Did you have an amazing experience at Heartland? We want to hear about it.
The Paul Simon Essay contest is now accepting entries.
The winner receives $500 and is the featured speaker at graduation in May.
How to enter
Stop by SCB 2300 to pick up an entry form and submit a 500-word essay, “How My Community College Has Changed My Life.”
Submissions are due by Monday, March 16.
The contest is open to any current Heartland student and recent graduates from August or December 2014.
Here’s your chance to work in a prestigious leadership position at HCC as one of the "Faces of Heartland"!
Think you fit the bill? If you are:
...then you are exactly the person we're looking for!
These coveted positions are loaded with benefits:
Students must apply by May 1, 2015.
Call (309) 268-8059 or email firstname.lastname@example.org for an application today!
The following two applications are required for those interested in applying for a Faces of Heartland position.
*Student Ambassadors must maintain a 2.5 or greater GPA to be eligible for the position
Heartland is bringing more locally sourced food to campus thanks to its head chef, Scott Rowan.
Back to the basics
In an age where people want to know where their food is coming from, Rowan’s efforts are timely and relevant. He has been putting more local food in HCC’s cafeteria and in catering orders since he started at Heartland three years ago.
Ropp cheese, The Cookie Dough Café and a variety of local and regional farms have had products represented in Heartland’s food service.
Rowan’s goal is to get back to the basics of eating. “I’m bridging the gap for how foods were bought 30 to 40 years ago,” he explained. “I think we would eat better if we knew where our food was coming from.”
Rowan is not alone in his thinking and noted that farm to table, a movement that encourages producing food locally, is getting larger on a national level.
Looking to the future, Rowan wants to incorporate even more local food products on campus. The hard part is cost.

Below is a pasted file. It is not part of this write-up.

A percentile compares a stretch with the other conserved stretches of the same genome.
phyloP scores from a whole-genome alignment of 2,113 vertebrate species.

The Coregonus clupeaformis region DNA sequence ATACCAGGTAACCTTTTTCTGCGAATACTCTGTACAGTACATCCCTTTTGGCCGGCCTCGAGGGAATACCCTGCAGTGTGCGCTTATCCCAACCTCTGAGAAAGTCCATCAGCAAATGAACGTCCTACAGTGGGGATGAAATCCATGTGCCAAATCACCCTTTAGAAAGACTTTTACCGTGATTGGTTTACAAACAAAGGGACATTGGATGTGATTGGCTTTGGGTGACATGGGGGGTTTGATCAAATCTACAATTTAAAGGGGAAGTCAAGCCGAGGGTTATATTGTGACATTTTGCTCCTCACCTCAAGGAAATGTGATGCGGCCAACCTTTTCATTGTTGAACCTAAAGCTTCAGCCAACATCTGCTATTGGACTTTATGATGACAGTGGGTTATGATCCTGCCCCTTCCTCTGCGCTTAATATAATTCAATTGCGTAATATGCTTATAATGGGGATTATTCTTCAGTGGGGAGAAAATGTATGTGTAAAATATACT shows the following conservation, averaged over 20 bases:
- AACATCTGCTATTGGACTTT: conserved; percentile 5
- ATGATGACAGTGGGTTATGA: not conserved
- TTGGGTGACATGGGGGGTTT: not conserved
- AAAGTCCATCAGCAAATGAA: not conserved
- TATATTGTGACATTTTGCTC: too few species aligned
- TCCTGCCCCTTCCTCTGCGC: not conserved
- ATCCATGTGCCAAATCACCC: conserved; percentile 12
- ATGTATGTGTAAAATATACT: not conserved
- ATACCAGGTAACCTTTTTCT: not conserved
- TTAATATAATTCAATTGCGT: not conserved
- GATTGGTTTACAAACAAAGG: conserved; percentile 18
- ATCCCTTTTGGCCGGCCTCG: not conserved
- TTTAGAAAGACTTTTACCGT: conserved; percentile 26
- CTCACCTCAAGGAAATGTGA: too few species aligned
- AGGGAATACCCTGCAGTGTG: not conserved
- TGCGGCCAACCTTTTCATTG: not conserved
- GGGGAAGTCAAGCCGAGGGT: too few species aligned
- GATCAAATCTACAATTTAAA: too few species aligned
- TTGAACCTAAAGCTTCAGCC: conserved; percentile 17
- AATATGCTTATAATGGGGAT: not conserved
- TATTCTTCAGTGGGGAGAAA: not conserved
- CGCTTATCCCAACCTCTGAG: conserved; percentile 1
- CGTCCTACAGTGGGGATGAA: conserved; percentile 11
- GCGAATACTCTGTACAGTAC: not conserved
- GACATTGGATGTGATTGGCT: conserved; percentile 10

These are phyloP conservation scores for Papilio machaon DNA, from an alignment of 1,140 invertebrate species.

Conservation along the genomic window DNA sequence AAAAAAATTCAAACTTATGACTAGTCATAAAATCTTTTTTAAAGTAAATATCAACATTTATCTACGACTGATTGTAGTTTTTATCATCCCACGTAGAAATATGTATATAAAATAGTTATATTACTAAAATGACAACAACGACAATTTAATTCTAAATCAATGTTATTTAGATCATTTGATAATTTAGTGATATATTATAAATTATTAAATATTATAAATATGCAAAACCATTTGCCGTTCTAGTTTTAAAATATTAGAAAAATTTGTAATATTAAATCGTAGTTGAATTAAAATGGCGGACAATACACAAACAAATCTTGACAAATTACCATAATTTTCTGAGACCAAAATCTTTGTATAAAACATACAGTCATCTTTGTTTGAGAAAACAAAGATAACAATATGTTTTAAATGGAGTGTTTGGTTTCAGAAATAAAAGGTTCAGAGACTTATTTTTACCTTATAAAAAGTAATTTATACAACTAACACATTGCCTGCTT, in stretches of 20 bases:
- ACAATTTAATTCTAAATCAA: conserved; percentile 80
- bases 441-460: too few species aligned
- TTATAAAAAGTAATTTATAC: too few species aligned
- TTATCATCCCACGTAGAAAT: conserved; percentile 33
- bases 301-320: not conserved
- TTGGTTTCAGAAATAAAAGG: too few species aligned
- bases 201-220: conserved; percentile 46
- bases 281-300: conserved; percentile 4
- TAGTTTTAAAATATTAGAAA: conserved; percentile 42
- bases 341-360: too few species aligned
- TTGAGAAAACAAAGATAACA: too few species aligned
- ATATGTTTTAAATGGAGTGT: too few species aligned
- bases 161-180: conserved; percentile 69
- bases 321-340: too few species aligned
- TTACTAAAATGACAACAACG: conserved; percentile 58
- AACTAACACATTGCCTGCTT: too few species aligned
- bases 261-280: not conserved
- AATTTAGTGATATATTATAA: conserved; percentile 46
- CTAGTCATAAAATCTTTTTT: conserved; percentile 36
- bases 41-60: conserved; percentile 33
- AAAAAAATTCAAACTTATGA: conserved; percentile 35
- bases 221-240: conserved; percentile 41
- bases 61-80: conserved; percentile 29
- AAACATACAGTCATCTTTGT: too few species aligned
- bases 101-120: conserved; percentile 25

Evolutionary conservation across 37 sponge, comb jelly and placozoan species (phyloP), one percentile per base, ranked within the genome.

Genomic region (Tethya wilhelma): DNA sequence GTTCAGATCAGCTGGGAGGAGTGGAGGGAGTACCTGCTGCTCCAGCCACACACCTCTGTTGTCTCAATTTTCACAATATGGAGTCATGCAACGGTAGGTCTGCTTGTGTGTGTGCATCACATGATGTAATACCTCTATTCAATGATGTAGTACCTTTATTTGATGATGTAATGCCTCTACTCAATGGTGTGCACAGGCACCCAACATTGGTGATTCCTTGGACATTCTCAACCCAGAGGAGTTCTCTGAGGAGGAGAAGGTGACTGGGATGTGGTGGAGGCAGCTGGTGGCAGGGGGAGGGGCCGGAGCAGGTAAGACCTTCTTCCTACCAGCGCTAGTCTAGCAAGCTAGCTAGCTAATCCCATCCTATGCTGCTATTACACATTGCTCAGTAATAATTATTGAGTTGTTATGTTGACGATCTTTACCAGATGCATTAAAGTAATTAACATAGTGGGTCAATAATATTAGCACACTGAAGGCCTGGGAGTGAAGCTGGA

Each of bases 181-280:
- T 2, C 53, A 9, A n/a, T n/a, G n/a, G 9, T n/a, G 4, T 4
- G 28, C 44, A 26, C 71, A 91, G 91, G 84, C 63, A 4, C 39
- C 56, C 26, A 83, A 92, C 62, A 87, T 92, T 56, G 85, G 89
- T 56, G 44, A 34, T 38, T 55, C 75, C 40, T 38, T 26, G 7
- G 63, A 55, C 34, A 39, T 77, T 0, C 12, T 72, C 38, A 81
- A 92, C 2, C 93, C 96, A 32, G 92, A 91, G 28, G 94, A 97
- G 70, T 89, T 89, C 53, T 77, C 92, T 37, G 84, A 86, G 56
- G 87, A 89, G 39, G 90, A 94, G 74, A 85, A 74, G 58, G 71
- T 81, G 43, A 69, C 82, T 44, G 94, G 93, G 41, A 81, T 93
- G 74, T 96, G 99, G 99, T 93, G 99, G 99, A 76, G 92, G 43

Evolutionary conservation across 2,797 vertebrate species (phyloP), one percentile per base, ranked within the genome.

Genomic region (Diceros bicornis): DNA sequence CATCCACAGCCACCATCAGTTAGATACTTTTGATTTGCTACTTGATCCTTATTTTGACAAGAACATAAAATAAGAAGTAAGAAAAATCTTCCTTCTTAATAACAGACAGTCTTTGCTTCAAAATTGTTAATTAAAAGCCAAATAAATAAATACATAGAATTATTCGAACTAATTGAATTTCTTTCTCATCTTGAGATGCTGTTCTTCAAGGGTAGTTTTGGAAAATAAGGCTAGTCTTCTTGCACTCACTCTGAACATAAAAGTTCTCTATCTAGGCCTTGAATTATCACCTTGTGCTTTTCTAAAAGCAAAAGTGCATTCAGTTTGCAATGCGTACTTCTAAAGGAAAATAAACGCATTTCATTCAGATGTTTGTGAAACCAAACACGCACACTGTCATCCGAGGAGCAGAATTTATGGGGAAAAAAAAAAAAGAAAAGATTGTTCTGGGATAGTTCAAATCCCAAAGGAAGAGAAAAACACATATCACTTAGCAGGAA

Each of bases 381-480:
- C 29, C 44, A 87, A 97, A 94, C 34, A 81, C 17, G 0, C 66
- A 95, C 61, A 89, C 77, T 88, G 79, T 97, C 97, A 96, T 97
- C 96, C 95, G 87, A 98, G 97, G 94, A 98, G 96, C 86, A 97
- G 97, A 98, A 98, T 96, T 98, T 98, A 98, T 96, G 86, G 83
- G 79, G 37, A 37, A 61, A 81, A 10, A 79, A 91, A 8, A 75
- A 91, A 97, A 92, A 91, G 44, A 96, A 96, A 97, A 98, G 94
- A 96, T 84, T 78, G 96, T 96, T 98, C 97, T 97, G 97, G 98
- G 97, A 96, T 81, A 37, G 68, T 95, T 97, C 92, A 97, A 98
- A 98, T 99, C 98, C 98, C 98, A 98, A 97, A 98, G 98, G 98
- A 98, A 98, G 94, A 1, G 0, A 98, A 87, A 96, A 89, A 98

“When you buy local, you typically get smaller batches of food which means it costs more,” he said.
Cost is a major factor when your primary customers are 18 and 19 year olds, but so is the product itself.
“It can be hard to sell,” Rowan explained. “They are mainly interested in the basic cafeteria foods such as burgers, fries and grilled cheese.”
Sometimes, getting people interested in local food requires a little bit of creativity. From time to time, Rowan hands out samples of various products to let people get a taste. In addition, locally grown vegetables are often tossed on top of sandwiches and salads.
Rowan will also use locally sourced meat for various entrees. According to him, you can definitely tell the difference in taste, which makes the cost worth it.
Finding food that is locally sourced can also be a challenge. That’s where US Foods, Heartland’s primary food distributor, steps in.
Recently, US Foods has added local farmers to their distribution list, which makes it a lot easier for chefs like Rowan to buy local food direct.
Overall, Rowan’s work has been well received at Heartland, especially among staff who often orders catering with local food for various campus events.
Rowan’s work also extends to the community. He is involved with Edible Economy, a local group of chefs, farmers and other entities who are trying to establish a local foods hub. Their goal is to figure out how to make it easier for the food industry to source local foods.
Although it requires a lot of legwork, Rowan would like to see this trend continue to grow and teach others how to incorporate localized food into their own cooking.
“I teach a lot of cooking classes for community education at Heartland. I hope to be able use local food as a component for my classes.”